It's been a while since I've posted about something blobby -- for lack of a better term -- so when this "design research project on generative, computational form finding" by MRGD (pronounced emerged) landed in my inbox I couldn't resist.
Urban Lobby is the 2006 Architectural Association thesis project of Melike Altinisik (Turkey), Samer Chamoun (Lebanon) and Daniel Widrig (Germany). In it they investigate "the potential of fuzzy logic as a loose-fit organizational technique for developing intelligent, flexible and adaptive environments."
The project looks at the urban lobby as a contested and negotiated transient space, between public and private, work and home, transit and statis, etc. Interestingly, the team approaches their design by using an existing 1970s office tower (Centre Point) in London as the starting point for the new lobby, an apparent appendage that links the building to its context while infiltrating the existing at levels higher than the typical lobby's reach.
This sort of project is more about its process than its result. While images of the latter tend to be the focus in both print and online publications, the former should be stressed, as the form emerges from the process. While the description of the process on MRGD's web site is rather complex, the image below helps to explain one aspect of it: an investigation of the "self organizing behavior of the hair system." A number of variables were manipulated with a computer (of course) to derive images that could then be analyzed as potential formal processes for the lobby design.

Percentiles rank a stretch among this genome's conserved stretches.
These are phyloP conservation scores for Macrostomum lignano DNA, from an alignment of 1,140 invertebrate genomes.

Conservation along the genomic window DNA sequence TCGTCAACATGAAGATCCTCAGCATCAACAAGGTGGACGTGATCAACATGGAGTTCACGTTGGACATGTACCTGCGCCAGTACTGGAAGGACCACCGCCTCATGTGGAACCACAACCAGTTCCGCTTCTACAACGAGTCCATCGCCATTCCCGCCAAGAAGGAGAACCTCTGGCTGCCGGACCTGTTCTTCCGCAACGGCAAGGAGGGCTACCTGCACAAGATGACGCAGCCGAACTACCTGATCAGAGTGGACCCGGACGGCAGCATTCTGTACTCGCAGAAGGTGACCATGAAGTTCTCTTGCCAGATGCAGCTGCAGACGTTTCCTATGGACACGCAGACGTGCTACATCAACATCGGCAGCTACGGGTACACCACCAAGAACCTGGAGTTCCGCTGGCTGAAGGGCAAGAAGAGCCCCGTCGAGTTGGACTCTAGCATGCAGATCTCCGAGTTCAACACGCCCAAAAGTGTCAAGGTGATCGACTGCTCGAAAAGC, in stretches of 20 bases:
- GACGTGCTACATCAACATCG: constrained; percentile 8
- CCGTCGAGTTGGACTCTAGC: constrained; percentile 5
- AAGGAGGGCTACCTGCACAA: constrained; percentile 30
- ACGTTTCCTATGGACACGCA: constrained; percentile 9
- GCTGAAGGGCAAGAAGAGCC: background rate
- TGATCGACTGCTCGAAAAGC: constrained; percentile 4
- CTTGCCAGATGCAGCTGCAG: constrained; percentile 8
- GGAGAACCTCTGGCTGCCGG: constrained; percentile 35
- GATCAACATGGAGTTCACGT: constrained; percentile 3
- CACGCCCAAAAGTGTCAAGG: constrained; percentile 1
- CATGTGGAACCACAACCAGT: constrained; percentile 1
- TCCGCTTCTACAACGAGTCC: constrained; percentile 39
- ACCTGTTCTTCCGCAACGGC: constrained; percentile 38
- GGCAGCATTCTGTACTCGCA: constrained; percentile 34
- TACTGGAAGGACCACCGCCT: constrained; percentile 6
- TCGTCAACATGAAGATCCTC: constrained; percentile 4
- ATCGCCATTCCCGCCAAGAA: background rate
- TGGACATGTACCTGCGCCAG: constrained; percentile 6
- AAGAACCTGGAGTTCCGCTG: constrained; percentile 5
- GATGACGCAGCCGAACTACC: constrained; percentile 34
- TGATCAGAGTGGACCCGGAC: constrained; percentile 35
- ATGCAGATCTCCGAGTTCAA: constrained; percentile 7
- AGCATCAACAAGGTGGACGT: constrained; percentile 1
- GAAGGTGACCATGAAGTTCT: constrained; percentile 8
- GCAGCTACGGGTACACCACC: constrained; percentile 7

It's well worth visiting the project web page to see the various animations and still images of the design's process and "final" form. It's a very thorough documentation of the project, aided in part by the computer's ability to generate images, but more so the team's drive towards generating "innovative works of architecture with an important urban, social and cultural effects."
While the project aims to break ground via the use of the computer in the design process, the team concludes by discussing beauty, specifically beauty vs. elegance. They say, "Both are quite different concepts. One is either beautiful or not. Technique comes to play its major role to transform what is considered not beautiful to beautiful similar to plastic surgery. It allows us to push towards beauty by producing elegance. Elegance is therefore achieved as kind of problem solving process, an ability to articulate complexity, and multiple agendas into a resolution."
Thanks to Daniel for bringing the project to my attention and supplying some images for this post.